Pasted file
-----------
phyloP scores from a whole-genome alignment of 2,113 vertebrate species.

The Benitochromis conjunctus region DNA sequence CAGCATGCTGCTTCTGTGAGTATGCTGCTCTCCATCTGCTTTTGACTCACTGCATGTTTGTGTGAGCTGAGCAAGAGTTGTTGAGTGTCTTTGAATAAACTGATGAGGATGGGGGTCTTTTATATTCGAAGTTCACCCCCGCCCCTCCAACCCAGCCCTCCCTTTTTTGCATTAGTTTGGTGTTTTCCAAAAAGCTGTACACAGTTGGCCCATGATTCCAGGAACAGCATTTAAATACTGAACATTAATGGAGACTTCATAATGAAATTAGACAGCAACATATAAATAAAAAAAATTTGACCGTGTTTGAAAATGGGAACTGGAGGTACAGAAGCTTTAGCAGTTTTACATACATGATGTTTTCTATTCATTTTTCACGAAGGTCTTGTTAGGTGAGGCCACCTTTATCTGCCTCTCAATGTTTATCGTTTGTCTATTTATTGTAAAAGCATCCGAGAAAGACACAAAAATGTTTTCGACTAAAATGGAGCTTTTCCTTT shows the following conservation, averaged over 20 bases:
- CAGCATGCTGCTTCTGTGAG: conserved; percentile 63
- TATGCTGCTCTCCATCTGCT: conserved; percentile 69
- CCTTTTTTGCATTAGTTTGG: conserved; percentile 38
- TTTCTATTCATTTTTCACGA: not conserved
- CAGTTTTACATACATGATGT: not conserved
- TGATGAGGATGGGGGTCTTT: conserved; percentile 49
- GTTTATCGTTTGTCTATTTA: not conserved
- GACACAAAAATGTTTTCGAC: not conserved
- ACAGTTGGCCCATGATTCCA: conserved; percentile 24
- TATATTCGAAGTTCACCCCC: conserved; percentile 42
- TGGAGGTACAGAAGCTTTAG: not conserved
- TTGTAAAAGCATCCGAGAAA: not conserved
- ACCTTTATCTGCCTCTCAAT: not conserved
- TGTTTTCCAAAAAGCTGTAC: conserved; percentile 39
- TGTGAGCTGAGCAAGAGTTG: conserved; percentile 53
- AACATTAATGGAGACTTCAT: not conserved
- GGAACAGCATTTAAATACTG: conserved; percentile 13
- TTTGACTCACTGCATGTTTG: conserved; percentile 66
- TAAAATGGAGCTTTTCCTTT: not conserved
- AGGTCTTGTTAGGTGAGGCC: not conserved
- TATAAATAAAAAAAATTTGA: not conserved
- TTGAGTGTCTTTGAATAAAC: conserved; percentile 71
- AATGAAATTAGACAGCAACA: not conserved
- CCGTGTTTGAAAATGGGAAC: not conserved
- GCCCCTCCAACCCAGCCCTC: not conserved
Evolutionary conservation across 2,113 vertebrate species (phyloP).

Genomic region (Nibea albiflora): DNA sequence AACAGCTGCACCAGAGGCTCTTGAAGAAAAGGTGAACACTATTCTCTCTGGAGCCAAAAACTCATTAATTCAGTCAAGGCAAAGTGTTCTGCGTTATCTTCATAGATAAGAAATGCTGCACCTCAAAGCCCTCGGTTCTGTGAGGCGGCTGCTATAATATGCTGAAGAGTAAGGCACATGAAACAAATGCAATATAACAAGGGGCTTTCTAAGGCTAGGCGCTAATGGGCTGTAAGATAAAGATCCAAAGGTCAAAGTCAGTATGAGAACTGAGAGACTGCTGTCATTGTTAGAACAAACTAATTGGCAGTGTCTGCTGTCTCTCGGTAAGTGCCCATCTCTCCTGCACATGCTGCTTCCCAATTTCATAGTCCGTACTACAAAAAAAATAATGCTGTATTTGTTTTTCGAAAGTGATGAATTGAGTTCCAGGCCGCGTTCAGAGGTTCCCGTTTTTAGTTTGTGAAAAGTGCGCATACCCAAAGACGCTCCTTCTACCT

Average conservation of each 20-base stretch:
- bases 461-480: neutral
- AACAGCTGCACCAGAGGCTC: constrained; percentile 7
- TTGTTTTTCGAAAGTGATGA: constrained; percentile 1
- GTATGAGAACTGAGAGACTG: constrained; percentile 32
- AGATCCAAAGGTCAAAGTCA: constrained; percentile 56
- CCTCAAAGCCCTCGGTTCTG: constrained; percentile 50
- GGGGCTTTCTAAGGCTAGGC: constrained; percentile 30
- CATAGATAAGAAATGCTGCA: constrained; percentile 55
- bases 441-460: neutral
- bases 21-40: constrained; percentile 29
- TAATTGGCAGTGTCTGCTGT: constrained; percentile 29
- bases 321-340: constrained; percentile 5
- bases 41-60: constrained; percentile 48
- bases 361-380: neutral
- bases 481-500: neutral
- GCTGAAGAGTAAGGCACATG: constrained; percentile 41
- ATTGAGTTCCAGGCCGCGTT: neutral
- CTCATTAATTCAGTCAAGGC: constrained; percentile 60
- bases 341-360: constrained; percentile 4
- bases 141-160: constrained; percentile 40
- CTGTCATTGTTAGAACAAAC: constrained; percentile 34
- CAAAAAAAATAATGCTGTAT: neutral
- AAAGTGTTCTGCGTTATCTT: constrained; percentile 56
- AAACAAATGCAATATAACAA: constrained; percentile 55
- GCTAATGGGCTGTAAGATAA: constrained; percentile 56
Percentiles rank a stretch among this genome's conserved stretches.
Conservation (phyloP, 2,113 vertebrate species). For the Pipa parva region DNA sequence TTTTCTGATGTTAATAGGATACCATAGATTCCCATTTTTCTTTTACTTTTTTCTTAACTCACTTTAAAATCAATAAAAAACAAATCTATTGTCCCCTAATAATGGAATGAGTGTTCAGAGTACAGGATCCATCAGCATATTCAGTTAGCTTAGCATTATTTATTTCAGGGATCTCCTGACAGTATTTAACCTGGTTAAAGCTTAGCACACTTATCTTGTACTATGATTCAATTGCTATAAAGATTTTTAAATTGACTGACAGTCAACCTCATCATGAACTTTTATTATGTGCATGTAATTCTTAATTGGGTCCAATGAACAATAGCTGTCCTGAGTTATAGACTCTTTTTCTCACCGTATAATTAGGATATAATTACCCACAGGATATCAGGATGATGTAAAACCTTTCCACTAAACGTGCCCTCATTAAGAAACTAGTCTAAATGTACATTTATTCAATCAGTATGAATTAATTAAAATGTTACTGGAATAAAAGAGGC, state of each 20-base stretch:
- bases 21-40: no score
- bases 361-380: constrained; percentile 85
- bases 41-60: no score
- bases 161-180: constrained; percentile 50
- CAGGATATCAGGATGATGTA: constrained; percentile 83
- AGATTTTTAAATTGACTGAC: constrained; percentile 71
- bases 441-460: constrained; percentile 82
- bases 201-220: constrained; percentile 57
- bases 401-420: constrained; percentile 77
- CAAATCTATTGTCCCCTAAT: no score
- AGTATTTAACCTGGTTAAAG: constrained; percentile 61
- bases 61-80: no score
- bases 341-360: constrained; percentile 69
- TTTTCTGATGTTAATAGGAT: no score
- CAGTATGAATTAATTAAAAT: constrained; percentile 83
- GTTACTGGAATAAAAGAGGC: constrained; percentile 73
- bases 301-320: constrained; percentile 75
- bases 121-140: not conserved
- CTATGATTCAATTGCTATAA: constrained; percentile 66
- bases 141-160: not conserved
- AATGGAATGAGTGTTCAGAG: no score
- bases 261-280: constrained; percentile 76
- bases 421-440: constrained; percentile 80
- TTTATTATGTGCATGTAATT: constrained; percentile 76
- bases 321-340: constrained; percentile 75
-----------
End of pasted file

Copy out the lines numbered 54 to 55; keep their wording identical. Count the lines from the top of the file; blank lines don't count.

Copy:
- AAACAAATGCAATATAACAA: constrained; percentile 55
- GCTAATGGGCTGTAAGATAA: constrained; percentile 56